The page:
Ga. Woman Named 'Singer of the World'

1:17 PM, Jul 10, 2013   |    comments
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ATLANTA (WXIA) -- Three weeks ago in London, The Guardian newspaper said of Armuchee, Ga., native Jamie Barton, a luminous mezzo-soprano, "she is a great artist no question, with a great imperturbable steadiness of tone and nobility of utterance, her performance marked her as one of the great Brahms interpreters of our times."

Not bad for the daughter of an auto mechanic, a girl who attended Shorter College. This is an astonishing life in progress.

But Barton disagrees. "No, I'm pretty normal as far as I know," she said with a hearty laugh.

Normal? With one of the world's great opera voices? No way.

"Really I didn't start singing classically at all, I didn't start listening to opera until I was 19, maybe 20," she said.

Now at 30, Barton is like Halley's Comet, lighting up the sky with her performance at the BBC's Cardiff Singer of the World competition in Wales.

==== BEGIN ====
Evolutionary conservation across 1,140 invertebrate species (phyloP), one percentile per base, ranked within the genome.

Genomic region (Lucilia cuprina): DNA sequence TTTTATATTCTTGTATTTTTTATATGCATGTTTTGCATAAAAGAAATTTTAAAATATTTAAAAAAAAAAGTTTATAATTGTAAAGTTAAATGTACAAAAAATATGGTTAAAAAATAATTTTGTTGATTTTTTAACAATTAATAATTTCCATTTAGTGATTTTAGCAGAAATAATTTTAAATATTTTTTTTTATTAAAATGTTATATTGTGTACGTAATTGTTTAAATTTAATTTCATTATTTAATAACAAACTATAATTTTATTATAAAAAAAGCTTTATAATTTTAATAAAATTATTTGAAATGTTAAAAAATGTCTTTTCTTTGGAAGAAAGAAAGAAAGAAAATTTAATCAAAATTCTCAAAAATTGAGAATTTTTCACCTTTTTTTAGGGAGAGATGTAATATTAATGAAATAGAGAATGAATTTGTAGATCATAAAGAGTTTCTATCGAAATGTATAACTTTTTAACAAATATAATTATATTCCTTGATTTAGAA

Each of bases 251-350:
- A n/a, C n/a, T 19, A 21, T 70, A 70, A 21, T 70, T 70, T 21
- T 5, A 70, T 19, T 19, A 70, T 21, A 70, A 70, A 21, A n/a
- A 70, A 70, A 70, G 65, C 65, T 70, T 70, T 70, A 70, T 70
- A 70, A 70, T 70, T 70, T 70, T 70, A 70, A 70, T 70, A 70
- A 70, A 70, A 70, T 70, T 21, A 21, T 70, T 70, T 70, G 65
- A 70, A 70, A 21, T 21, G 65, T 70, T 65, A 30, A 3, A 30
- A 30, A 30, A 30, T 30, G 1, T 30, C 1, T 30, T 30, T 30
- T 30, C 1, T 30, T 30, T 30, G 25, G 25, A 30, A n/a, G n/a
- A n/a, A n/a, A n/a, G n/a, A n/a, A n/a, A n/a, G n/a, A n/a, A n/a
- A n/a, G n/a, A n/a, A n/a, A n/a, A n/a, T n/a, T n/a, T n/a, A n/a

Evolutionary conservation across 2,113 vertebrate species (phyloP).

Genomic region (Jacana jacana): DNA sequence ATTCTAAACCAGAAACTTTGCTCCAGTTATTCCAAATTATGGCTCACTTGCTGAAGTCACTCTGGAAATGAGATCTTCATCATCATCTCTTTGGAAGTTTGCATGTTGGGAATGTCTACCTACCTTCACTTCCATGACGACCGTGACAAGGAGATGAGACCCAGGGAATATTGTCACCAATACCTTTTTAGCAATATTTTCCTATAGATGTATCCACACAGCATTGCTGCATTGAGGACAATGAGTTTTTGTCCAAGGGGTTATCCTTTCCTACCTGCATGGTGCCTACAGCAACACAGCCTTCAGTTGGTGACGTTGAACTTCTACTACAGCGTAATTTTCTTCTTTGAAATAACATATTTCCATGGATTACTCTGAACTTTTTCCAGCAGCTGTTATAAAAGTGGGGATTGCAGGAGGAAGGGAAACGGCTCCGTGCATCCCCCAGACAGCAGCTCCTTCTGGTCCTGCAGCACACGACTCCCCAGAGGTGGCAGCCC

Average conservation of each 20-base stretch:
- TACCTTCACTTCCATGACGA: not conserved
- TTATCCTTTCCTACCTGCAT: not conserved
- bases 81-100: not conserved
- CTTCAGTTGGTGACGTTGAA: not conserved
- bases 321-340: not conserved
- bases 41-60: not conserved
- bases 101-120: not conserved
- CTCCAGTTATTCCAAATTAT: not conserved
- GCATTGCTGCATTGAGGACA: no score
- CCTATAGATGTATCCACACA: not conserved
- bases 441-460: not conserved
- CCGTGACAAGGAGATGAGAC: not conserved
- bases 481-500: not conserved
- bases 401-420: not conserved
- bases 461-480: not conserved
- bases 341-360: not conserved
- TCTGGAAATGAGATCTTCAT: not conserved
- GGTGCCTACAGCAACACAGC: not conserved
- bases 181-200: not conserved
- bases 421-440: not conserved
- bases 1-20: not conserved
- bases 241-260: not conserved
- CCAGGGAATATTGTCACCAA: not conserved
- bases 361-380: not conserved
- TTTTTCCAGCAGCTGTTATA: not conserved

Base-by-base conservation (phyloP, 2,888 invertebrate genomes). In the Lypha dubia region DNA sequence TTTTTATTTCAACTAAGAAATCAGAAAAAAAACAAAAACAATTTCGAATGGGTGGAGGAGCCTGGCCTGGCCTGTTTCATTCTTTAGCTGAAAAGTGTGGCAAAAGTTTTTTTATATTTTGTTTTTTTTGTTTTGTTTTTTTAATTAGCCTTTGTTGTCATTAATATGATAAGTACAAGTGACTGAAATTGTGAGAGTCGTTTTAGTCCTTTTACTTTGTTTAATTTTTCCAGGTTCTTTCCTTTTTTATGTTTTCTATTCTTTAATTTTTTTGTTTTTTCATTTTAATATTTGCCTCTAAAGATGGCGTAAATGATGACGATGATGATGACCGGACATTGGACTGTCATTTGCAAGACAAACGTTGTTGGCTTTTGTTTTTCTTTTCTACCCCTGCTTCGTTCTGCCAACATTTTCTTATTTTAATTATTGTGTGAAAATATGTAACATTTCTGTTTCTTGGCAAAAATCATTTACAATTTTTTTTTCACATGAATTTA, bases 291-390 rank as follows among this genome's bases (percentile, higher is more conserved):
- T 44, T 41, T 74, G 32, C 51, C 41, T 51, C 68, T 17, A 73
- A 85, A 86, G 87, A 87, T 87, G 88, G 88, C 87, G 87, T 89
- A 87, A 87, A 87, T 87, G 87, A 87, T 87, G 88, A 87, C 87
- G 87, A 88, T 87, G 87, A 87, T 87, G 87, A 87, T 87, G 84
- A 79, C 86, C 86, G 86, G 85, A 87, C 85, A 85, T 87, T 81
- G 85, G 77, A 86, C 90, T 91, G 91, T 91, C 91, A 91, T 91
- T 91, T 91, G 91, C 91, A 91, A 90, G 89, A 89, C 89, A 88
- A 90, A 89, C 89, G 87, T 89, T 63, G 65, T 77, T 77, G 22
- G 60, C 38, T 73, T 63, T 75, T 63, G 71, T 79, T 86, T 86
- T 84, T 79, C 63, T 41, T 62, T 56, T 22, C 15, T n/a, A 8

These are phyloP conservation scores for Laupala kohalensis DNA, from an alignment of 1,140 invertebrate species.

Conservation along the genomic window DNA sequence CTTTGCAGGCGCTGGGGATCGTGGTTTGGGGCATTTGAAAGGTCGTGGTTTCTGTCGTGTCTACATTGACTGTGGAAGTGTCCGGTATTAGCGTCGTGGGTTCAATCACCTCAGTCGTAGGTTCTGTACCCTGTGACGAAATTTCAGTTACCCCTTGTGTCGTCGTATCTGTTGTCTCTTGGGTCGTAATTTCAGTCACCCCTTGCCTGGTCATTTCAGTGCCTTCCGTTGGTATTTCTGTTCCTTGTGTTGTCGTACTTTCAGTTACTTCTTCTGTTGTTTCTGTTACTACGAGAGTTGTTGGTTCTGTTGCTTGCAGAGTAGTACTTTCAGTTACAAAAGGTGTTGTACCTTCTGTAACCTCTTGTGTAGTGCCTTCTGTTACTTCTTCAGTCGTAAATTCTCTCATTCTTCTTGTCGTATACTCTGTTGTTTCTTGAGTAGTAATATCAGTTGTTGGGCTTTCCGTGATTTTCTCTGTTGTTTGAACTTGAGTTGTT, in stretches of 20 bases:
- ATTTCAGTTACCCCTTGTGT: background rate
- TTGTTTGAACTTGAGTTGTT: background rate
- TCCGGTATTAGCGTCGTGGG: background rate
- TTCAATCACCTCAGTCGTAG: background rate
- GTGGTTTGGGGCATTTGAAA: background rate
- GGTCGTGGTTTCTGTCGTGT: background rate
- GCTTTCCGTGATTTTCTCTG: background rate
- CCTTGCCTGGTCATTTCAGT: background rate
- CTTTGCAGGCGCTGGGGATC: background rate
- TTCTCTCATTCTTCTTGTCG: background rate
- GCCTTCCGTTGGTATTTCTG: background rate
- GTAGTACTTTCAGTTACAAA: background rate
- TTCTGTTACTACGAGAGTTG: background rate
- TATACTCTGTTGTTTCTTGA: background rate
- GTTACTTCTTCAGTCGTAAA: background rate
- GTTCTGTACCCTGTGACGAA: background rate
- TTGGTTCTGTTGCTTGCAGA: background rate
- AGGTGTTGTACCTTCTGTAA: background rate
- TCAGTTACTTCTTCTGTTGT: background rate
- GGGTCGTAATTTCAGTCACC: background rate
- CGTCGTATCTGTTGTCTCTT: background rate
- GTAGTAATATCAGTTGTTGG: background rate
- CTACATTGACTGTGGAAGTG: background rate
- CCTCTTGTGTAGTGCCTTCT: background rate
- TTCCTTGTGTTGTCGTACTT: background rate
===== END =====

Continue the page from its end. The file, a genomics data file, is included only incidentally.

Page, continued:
"It is the Olympics of opera singing. It happens every other year, All of the other countries send people to compete, and then the BBC whittles down the list to 20. It's taken me time since the competition to even start processing what these two wins mean," Barton said.

Tuesday afternoon, Jeff Hullinger spoke with her on the campus of Emory University at the Schwarz Center for Performing Arts.

Barton said she always sang in an Amurchee church and her family loved bluegrass music.

"My family loved listening and picking and grinning," she said.

It is hard to hear in this magnificent voice any trappings of northwest Georgia and sweet tea in her dialect.

"I think over the years, I've just naturally gone to a transatlantic kind of sound," she said. "That being said, get me around my Nanner and family and it all comes back."

Barton is mentored by the legendary Marilyn Horne.

The BBC Cardiff Singer of the World victories have changed her life.

"This has opened an extraordinary number of doors for me. I am one lucky girl in that way," she said.

Barton recently married an IT professional and lives in Roswell, but will spend three-quarters of the year on the road -- one of Georgia's great exports to the world.

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